A man in motion, Eadweard Muybridge, was a classically trained photographer and one of the first people to take photos of Yosemite Valley, San Francisco, and Sacramento.
Born in England on the 9th of April, 1830, he moved to the United States as a young man. By 1867, he was famous for his large photographs of Yosemite.
At a time before motion pictures existed, he was hired by former Governor Leland Stanford to determine the answer to a question: When a horse is running, are all four of its feet ever off the ground?
Setting up quarters on at what is now Stanford University in a location near the Cantor Arts Center, Muybridge worked a number of years before he devised a method which answered the Stanford’s question.
In 1878, using a series of cameras laid out at regular intervals, he was able to capture sequential images of a horse running. He achieved this by using strings attached to cameras, which when broken by the running horse, triggered a shutter to open and catch a single, fleeting image.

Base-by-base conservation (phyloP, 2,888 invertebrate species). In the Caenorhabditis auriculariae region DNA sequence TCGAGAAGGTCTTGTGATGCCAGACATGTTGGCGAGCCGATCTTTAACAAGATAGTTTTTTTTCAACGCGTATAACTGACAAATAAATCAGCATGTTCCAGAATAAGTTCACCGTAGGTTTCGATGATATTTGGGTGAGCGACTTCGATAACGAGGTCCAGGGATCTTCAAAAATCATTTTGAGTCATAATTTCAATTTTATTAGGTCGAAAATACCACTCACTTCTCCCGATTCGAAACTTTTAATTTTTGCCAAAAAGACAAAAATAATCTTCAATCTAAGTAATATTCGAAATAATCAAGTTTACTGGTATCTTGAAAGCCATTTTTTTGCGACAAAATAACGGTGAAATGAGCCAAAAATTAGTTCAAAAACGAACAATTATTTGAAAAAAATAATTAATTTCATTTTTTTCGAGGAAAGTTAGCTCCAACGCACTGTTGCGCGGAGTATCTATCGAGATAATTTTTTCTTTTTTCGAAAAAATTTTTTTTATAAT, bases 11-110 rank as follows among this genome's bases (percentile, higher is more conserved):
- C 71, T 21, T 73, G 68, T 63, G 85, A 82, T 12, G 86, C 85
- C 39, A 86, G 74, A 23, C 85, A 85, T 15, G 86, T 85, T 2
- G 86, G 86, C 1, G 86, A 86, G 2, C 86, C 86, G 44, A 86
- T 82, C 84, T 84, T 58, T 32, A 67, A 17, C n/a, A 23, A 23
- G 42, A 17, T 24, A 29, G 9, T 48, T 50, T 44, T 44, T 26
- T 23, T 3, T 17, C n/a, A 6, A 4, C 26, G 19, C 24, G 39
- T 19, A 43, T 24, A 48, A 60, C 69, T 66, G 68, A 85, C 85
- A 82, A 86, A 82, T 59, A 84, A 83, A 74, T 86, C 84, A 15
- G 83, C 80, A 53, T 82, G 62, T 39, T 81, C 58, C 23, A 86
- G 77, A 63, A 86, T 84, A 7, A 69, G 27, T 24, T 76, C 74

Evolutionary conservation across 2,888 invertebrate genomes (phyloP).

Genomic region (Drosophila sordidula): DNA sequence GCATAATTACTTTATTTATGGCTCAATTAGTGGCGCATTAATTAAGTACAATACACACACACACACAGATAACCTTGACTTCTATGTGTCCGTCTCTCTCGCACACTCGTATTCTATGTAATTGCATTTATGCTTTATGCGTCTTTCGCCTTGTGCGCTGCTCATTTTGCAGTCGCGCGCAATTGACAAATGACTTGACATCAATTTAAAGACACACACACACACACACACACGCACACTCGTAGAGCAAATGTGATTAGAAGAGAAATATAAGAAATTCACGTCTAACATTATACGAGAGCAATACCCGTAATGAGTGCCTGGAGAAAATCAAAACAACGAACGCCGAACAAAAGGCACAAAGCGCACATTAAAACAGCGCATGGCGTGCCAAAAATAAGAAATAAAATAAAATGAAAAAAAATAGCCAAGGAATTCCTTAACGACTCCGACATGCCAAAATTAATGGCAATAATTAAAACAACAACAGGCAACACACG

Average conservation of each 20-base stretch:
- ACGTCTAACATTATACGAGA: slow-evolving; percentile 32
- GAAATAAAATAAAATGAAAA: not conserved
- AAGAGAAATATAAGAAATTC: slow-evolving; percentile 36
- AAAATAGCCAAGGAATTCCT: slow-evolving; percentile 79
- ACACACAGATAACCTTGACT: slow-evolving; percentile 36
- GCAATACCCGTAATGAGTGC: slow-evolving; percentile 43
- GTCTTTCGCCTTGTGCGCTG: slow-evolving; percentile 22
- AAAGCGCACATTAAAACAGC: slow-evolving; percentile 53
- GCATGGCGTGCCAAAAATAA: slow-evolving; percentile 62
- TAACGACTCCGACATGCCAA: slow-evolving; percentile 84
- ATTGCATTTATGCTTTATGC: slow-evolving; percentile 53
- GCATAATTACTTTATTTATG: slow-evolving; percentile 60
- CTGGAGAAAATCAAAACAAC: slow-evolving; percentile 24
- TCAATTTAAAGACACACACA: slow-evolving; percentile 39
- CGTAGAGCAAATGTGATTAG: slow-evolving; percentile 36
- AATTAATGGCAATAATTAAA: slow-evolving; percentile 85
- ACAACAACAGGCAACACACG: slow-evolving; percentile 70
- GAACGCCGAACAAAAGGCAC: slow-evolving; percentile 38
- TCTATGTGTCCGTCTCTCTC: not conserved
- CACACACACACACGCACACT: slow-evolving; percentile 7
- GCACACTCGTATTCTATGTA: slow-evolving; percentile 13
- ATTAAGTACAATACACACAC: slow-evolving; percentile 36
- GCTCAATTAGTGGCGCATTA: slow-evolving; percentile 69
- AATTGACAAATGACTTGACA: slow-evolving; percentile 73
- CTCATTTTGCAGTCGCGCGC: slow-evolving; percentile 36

Much like a flip book, the pictures he captured, watched in sequence, gave the illusion the horse was in movement and answered the question affirmatively: that when running, all four of the horse’s feet do leave the ground at times.
As fascinating as this result was, it inspired him to further discoveries and the invention of the first movie camera by which he could reanimate the sequences he had captured. For the first time, people could envision things normally too quick for the human eye to perceive.
Muybridge’s initial discoveries led to his series on Animal Locomotion, and to the founding of our modern day film industry.
Muybridge was a mercurial man. In 1874, he shot and killed his wife’s lover and was acquitted for justifiable homicide. A serious head injury resulting from an accident with a runaway coach left him with brain damage requiring more than a year of active recuperation. He was left with a permanent lose of taste and smell. It’s been considered by at least one psychologist at UC Berkeley that damage to the orbitofrontalcortex extending into the temporal lobes resulting from that accident may have led him to eccentric behavior and also freed him from traditional social conventions, thus enabling his groundbreaking work.
For more on Muybridge’s work and impact, here’s a short and lovely movie except from the film Fog City Mavericks: Eadweard Muybridge Section by Gary Leva.
(Note: this is a reshare of a post from this time last year. )